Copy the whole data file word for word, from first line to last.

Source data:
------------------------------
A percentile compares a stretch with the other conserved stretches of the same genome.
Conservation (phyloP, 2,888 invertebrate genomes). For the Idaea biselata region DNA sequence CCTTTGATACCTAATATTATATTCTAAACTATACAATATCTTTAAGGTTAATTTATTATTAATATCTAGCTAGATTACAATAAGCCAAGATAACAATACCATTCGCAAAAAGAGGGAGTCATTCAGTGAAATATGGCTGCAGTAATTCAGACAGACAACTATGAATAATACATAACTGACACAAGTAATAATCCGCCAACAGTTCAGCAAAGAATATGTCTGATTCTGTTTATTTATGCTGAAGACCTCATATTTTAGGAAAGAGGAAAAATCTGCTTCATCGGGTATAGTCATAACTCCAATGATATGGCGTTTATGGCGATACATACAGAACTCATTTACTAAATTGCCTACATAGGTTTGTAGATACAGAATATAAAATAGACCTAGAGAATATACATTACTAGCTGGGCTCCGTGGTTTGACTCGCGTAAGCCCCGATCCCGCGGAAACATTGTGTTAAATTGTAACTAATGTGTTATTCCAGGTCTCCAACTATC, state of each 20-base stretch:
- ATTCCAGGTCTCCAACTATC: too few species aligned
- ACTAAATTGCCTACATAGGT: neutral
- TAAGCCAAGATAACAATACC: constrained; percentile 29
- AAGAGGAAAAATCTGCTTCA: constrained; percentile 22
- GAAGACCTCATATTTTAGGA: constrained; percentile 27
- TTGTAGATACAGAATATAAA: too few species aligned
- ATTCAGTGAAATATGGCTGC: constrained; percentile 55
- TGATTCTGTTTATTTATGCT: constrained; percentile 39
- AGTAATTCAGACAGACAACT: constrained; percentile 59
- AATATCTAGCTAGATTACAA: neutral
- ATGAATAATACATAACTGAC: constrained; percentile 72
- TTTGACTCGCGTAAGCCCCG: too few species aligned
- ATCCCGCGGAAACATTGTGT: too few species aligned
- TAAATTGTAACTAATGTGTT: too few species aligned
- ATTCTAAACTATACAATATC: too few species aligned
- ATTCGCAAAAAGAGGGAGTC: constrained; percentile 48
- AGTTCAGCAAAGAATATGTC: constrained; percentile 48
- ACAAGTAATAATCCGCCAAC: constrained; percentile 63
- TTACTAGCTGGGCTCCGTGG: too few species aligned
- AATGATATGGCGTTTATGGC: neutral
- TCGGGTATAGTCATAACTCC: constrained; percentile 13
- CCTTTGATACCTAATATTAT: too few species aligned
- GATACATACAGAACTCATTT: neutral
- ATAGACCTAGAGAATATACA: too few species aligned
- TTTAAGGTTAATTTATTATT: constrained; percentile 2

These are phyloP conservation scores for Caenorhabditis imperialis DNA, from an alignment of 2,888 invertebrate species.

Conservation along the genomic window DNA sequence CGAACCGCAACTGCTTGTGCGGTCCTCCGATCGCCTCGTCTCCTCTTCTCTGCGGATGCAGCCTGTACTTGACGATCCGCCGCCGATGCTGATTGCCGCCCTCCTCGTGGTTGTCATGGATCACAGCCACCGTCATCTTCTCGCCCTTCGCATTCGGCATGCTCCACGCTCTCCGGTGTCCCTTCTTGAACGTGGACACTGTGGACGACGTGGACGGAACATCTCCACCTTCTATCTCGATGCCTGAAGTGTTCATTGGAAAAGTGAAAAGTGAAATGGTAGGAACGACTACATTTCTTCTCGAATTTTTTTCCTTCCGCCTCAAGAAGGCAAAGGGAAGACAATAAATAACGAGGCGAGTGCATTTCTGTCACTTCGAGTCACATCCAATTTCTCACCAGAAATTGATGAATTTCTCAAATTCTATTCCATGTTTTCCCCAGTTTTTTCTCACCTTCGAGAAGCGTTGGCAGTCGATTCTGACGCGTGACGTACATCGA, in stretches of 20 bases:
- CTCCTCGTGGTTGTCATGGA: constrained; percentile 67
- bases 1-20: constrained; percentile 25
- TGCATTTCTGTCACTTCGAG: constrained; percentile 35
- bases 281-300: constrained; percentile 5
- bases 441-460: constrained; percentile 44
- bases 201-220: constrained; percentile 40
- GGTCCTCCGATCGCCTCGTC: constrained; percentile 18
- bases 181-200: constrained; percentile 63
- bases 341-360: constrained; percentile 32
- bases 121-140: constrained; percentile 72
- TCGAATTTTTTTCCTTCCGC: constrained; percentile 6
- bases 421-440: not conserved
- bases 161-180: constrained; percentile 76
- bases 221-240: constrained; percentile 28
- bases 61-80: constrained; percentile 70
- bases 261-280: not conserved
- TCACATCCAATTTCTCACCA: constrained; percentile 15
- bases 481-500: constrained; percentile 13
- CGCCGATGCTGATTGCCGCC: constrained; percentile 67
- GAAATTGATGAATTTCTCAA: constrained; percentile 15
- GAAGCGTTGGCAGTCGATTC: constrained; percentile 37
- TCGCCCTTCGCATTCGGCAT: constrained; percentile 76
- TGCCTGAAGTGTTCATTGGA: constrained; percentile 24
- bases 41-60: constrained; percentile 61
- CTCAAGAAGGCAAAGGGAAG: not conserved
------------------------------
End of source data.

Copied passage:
A percentile compares a stretch with the other conserved stretches of the same genome.
Conservation (phyloP, 2,888 invertebrate genomes). For the Idaea biselata region DNA sequence CCTTTGATACCTAATATTATATTCTAAACTATACAATATCTTTAAGGTTAATTTATTATTAATATCTAGCTAGATTACAATAAGCCAAGATAACAATACCATTCGCAAAAAGAGGGAGTCATTCAGTGAAATATGGCTGCAGTAATTCAGACAGACAACTATGAATAATACATAACTGACACAAGTAATAATCCGCCAACAGTTCAGCAAAGAATATGTCTGATTCTGTTTATTTATGCTGAAGACCTCATATTTTAGGAAAGAGGAAAAATCTGCTTCATCGGGTATAGTCATAACTCCAATGATATGGCGTTTATGGCGATACATACAGAACTCATTTACTAAATTGCCTACATAGGTTTGTAGATACAGAATATAAAATAGACCTAGAGAATATACATTACTAGCTGGGCTCCGTGGTTTGACTCGCGTAAGCCCCGATCCCGCGGAAACATTGTGTTAAATTGTAACTAATGTGTTATTCCAGGTCTCCAACTATC, state of each 20-base stretch:
- ATTCCAGGTCTCCAACTATC: too few species aligned
- ACTAAATTGCCTACATAGGT: neutral
- TAAGCCAAGATAACAATACC: constrained; percentile 29
- AAGAGGAAAAATCTGCTTCA: constrained; percentile 22
- GAAGACCTCATATTTTAGGA: constrained; percentile 27
- TTGTAGATACAGAATATAAA: too few species aligned
- ATTCAGTGAAATATGGCTGC: constrained; percentile 55
- TGATTCTGTTTATTTATGCT: constrained; percentile 39
- AGTAATTCAGACAGACAACT: constrained; percentile 59
- AATATCTAGCTAGATTACAA: neutral
- ATGAATAATACATAACTGAC: constrained; percentile 72
- TTTGACTCGCGTAAGCCCCG: too few species aligned
- ATCCCGCGGAAACATTGTGT: too few species aligned
- TAAATTGTAACTAATGTGTT: too few species aligned
- ATTCTAAACTATACAATATC: too few species aligned
- ATTCGCAAAAAGAGGGAGTC: constrained; percentile 48
- AGTTCAGCAAAGAATATGTC: constrained; percentile 48
- ACAAGTAATAATCCGCCAAC: constrained; percentile 63
- TTACTAGCTGGGCTCCGTGG: too few species aligned
- AATGATATGGCGTTTATGGC: neutral
- TCGGGTATAGTCATAACTCC: constrained; percentile 13
- CCTTTGATACCTAATATTAT: too few species aligned
- GATACATACAGAACTCATTT: neutral
- ATAGACCTAGAGAATATACA: too few species aligned
- TTTAAGGTTAATTTATTATT: constrained; percentile 2

These are phyloP conservation scores for Caenorhabditis imperialis DNA, from an alignment of 2,888 invertebrate species.

Conservation along the genomic window DNA sequence CGAACCGCAACTGCTTGTGCGGTCCTCCGATCGCCTCGTCTCCTCTTCTCTGCGGATGCAGCCTGTACTTGACGATCCGCCGCCGATGCTGATTGCCGCCCTCCTCGTGGTTGTCATGGATCACAGCCACCGTCATCTTCTCGCCCTTCGCATTCGGCATGCTCCACGCTCTCCGGTGTCCCTTCTTGAACGTGGACACTGTGGACGACGTGGACGGAACATCTCCACCTTCTATCTCGATGCCTGAAGTGTTCATTGGAAAAGTGAAAAGTGAAATGGTAGGAACGACTACATTTCTTCTCGAATTTTTTTCCTTCCGCCTCAAGAAGGCAAAGGGAAGACAATAAATAACGAGGCGAGTGCATTTCTGTCACTTCGAGTCACATCCAATTTCTCACCAGAAATTGATGAATTTCTCAAATTCTATTCCATGTTTTCCCCAGTTTTTTCTCACCTTCGAGAAGCGTTGGCAGTCGATTCTGACGCGTGACGTACATCGA, in stretches of 20 bases:
- CTCCTCGTGGTTGTCATGGA: constrained; percentile 67
- bases 1-20: constrained; percentile 25
- TGCATTTCTGTCACTTCGAG: constrained; percentile 35
- bases 281-300: constrained; percentile 5
- bases 441-460: constrained; percentile 44
- bases 201-220: constrained; percentile 40
- GGTCCTCCGATCGCCTCGTC: constrained; percentile 18
- bases 181-200: constrained; percentile 63
- bases 341-360: constrained; percentile 32
- bases 121-140: constrained; percentile 72
- TCGAATTTTTTTCCTTCCGC: constrained; percentile 6
- bases 421-440: not conserved
- bases 161-180: constrained; percentile 76
- bases 221-240: constrained; percentile 28
- bases 61-80: constrained; percentile 70
- bases 261-280: not conserved
- TCACATCCAATTTCTCACCA: constrained; percentile 15
- bases 481-500: constrained; percentile 13
- CGCCGATGCTGATTGCCGCC: constrained; percentile 67
- GAAATTGATGAATTTCTCAA: constrained; percentile 15
- GAAGCGTTGGCAGTCGATTC: constrained; percentile 37
- TCGCCCTTCGCATTCGGCAT: constrained; percentile 76
- TGCCTGAAGTGTTCATTGGA: constrained; percentile 24
- bases 41-60: constrained; percentile 61
- CTCAAGAAGGCAAAGGGAAG: not conserved